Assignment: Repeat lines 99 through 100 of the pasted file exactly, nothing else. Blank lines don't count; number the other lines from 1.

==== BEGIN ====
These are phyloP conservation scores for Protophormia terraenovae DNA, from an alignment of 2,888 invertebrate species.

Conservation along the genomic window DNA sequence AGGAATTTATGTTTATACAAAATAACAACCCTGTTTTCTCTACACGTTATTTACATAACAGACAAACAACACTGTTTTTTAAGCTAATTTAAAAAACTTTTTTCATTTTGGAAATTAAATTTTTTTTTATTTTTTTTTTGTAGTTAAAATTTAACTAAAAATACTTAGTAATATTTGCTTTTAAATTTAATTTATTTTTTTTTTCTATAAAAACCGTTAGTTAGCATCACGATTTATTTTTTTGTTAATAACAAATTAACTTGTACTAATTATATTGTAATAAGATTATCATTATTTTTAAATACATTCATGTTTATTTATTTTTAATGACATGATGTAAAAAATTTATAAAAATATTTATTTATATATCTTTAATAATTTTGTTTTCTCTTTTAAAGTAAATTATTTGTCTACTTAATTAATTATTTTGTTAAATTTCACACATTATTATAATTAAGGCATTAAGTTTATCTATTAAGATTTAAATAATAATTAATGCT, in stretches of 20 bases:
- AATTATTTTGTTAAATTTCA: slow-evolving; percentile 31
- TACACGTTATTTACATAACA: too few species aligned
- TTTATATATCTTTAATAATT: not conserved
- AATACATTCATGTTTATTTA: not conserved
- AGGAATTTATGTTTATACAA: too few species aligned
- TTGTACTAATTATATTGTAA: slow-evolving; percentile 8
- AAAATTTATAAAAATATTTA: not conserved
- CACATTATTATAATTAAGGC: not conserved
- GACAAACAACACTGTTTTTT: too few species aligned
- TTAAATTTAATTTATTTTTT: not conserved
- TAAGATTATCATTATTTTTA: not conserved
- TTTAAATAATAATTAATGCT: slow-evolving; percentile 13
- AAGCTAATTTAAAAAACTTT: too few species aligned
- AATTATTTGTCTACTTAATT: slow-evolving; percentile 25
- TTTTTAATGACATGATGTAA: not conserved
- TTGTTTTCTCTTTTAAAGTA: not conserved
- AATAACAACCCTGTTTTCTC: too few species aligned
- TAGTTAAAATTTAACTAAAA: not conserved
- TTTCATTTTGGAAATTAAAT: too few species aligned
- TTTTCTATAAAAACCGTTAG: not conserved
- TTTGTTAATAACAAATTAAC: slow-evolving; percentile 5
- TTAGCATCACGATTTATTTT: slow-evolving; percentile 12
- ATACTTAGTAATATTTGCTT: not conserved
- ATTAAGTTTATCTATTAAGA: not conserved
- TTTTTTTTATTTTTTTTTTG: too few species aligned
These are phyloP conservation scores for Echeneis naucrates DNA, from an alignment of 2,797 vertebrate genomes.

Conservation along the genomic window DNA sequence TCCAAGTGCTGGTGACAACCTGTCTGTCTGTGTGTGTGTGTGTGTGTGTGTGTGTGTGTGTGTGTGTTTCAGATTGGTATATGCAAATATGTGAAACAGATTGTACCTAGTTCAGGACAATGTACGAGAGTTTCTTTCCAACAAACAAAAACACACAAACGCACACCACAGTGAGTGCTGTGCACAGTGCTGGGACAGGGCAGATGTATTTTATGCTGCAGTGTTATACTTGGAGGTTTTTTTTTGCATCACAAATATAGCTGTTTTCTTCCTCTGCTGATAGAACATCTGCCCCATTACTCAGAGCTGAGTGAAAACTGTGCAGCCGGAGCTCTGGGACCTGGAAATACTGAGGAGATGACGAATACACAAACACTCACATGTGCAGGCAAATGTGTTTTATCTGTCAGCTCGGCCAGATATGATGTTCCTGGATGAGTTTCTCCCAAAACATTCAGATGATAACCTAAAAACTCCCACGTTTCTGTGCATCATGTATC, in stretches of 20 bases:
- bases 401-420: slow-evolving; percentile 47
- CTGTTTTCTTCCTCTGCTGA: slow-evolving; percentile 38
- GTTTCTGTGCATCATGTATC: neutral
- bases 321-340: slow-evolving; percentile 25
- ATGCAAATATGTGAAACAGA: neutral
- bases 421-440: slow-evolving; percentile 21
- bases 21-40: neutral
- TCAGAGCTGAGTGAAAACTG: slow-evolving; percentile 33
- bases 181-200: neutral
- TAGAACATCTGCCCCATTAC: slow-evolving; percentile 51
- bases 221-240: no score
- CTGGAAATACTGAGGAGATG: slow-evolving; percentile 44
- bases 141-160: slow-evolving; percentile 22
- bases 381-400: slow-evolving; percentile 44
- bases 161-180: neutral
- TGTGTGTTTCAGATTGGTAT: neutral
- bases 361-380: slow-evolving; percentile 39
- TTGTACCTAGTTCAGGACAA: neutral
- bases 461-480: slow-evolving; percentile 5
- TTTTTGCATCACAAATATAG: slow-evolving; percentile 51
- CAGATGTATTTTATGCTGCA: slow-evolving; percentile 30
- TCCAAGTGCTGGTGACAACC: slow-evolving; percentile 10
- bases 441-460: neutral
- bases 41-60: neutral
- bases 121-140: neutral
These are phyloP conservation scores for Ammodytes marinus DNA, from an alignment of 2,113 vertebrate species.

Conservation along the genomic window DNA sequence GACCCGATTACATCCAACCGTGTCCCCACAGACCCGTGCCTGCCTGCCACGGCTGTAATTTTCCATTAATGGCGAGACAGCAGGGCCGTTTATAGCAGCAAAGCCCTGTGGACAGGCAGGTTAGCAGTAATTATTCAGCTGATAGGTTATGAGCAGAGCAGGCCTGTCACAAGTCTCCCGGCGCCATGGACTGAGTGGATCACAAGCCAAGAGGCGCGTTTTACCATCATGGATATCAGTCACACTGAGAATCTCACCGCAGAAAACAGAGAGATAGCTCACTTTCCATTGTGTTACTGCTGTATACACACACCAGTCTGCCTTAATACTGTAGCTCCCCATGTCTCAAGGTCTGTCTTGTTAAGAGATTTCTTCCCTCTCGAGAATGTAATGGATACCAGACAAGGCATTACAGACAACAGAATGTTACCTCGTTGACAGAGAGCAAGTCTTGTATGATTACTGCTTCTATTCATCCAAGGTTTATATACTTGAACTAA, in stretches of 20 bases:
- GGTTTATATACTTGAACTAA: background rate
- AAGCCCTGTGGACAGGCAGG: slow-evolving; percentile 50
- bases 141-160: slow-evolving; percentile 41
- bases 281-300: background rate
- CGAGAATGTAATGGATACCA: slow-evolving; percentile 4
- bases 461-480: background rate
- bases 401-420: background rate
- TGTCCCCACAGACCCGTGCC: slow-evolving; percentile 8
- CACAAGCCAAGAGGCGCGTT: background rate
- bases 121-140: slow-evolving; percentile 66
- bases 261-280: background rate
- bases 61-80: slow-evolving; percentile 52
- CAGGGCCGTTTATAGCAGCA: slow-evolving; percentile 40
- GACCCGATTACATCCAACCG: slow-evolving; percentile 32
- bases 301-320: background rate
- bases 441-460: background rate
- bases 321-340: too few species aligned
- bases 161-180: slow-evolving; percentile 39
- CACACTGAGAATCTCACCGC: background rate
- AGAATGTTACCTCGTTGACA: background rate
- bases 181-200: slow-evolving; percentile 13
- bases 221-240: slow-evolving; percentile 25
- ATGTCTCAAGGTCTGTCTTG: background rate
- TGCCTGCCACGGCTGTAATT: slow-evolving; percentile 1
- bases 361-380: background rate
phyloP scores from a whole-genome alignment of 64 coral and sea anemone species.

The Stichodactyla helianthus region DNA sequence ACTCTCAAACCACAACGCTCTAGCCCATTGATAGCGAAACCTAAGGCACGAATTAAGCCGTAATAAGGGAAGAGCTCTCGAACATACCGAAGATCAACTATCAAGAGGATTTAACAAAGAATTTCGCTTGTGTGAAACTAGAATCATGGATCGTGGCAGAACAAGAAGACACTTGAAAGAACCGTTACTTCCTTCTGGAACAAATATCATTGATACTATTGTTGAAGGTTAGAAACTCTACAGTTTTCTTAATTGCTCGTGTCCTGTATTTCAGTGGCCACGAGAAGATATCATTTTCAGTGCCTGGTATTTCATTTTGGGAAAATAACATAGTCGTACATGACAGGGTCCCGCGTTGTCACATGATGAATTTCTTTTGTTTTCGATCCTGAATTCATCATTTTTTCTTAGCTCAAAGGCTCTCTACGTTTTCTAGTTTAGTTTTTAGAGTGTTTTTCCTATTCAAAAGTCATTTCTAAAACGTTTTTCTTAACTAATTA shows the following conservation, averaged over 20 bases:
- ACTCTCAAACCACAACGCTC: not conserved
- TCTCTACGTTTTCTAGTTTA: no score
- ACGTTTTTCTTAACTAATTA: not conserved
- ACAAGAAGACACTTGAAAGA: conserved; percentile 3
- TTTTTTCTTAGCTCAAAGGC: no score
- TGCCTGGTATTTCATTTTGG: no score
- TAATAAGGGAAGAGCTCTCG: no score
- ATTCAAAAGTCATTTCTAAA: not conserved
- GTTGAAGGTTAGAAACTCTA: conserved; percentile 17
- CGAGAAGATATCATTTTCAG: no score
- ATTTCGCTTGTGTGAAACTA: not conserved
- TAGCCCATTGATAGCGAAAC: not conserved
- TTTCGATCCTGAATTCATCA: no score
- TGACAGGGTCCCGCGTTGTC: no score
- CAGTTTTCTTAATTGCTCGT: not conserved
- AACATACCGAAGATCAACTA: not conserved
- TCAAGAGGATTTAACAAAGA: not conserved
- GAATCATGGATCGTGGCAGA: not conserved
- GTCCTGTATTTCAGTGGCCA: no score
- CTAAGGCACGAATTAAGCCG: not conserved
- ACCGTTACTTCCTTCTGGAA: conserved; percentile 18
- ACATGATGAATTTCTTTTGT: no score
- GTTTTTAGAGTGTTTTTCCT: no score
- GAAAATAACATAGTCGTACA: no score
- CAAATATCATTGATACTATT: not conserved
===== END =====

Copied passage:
- AACATACCGAAGATCAACTA: not conserved
- TCAAGAGGATTTAACAAAGA: not conserved